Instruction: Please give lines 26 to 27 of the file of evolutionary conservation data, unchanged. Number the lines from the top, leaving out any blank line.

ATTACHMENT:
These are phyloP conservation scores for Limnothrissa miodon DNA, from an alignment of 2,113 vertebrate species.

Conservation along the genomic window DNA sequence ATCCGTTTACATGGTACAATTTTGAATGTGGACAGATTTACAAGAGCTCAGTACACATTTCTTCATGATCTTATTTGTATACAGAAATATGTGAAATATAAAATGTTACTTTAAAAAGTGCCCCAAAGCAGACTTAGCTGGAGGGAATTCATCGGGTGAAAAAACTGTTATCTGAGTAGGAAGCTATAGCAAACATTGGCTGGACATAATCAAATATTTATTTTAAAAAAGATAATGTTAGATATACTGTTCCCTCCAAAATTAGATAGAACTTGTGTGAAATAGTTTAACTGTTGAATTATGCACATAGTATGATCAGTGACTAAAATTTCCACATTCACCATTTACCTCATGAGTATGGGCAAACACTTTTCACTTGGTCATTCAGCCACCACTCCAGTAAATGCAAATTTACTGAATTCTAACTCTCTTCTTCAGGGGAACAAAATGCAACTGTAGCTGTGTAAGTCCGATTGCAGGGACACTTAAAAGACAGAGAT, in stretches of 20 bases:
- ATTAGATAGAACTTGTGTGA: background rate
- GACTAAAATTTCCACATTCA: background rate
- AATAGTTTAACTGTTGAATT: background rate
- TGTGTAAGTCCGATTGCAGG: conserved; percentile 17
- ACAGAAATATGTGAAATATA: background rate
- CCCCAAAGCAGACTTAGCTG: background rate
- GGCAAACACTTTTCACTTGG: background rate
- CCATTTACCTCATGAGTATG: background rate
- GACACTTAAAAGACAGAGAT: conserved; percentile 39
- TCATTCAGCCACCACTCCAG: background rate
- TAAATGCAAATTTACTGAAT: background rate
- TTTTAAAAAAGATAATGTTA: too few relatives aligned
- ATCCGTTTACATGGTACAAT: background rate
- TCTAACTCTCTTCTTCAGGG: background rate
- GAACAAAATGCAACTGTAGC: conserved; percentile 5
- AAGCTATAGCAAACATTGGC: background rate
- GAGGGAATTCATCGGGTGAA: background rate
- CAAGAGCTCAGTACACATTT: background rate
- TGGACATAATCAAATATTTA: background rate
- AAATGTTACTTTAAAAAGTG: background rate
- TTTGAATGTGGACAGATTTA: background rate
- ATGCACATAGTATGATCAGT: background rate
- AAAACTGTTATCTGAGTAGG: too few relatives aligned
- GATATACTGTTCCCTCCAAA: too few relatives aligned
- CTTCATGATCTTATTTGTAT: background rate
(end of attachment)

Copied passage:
- GATATACTGTTCCCTCCAAA: too few relatives aligned
- CTTCATGATCTTATTTGTAT: background rate